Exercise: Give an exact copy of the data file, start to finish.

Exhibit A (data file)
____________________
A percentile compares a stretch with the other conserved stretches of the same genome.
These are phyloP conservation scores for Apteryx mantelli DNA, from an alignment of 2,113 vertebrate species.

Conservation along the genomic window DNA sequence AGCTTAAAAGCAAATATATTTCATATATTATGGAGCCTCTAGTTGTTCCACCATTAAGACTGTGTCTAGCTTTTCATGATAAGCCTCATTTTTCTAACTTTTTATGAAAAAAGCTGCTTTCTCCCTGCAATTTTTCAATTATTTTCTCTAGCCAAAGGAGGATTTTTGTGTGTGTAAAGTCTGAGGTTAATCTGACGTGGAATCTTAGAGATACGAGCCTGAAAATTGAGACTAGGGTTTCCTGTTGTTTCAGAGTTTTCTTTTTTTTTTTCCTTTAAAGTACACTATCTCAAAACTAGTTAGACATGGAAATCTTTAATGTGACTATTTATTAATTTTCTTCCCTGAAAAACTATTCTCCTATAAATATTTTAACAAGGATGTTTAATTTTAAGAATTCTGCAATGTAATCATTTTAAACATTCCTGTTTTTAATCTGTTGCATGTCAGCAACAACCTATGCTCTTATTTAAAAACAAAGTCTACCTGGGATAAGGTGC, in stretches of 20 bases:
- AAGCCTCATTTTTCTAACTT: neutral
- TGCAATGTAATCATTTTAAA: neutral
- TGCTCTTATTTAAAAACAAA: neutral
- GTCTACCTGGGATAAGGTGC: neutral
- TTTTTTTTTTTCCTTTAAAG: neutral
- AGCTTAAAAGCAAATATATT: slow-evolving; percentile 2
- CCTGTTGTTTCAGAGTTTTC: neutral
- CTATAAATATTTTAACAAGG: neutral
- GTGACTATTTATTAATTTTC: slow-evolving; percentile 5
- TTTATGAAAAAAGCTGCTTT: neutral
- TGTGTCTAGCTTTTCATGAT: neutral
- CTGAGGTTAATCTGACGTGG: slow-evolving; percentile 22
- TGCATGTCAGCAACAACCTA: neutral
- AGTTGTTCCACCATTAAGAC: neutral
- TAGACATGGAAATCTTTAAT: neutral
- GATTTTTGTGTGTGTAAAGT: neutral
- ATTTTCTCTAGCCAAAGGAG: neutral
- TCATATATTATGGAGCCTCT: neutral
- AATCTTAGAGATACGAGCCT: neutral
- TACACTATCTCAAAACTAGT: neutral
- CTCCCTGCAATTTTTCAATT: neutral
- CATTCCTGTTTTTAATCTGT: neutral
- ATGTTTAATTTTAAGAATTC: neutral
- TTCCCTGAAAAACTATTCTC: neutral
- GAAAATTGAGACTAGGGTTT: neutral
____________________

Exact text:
A percentile compares a stretch with the other conserved stretches of the same genome.
These are phyloP conservation scores for Apteryx mantelli DNA, from an alignment of 2,113 vertebrate species.

Conservation along the genomic window DNA sequence AGCTTAAAAGCAAATATATTTCATATATTATGGAGCCTCTAGTTGTTCCACCATTAAGACTGTGTCTAGCTTTTCATGATAAGCCTCATTTTTCTAACTTTTTATGAAAAAAGCTGCTTTCTCCCTGCAATTTTTCAATTATTTTCTCTAGCCAAAGGAGGATTTTTGTGTGTGTAAAGTCTGAGGTTAATCTGACGTGGAATCTTAGAGATACGAGCCTGAAAATTGAGACTAGGGTTTCCTGTTGTTTCAGAGTTTTCTTTTTTTTTTTCCTTTAAAGTACACTATCTCAAAACTAGTTAGACATGGAAATCTTTAATGTGACTATTTATTAATTTTCTTCCCTGAAAAACTATTCTCCTATAAATATTTTAACAAGGATGTTTAATTTTAAGAATTCTGCAATGTAATCATTTTAAACATTCCTGTTTTTAATCTGTTGCATGTCAGCAACAACCTATGCTCTTATTTAAAAACAAAGTCTACCTGGGATAAGGTGC, in stretches of 20 bases:
- AAGCCTCATTTTTCTAACTT: neutral
- TGCAATGTAATCATTTTAAA: neutral
- TGCTCTTATTTAAAAACAAA: neutral
- GTCTACCTGGGATAAGGTGC: neutral
- TTTTTTTTTTTCCTTTAAAG: neutral
- AGCTTAAAAGCAAATATATT: slow-evolving; percentile 2
- CCTGTTGTTTCAGAGTTTTC: neutral
- CTATAAATATTTTAACAAGG: neutral
- GTGACTATTTATTAATTTTC: slow-evolving; percentile 5
- TTTATGAAAAAAGCTGCTTT: neutral
- TGTGTCTAGCTTTTCATGAT: neutral
- CTGAGGTTAATCTGACGTGG: slow-evolving; percentile 22
- TGCATGTCAGCAACAACCTA: neutral
- AGTTGTTCCACCATTAAGAC: neutral
- TAGACATGGAAATCTTTAAT: neutral
- GATTTTTGTGTGTGTAAAGT: neutral
- ATTTTCTCTAGCCAAAGGAG: neutral
- TCATATATTATGGAGCCTCT: neutral
- AATCTTAGAGATACGAGCCT: neutral
- TACACTATCTCAAAACTAGT: neutral
- CTCCCTGCAATTTTTCAATT: neutral
- CATTCCTGTTTTTAATCTGT: neutral
- ATGTTTAATTTTAAGAATTC: neutral
- TTCCCTGAAAAACTATTCTC: neutral
- GAAAATTGAGACTAGGGTTT: neutral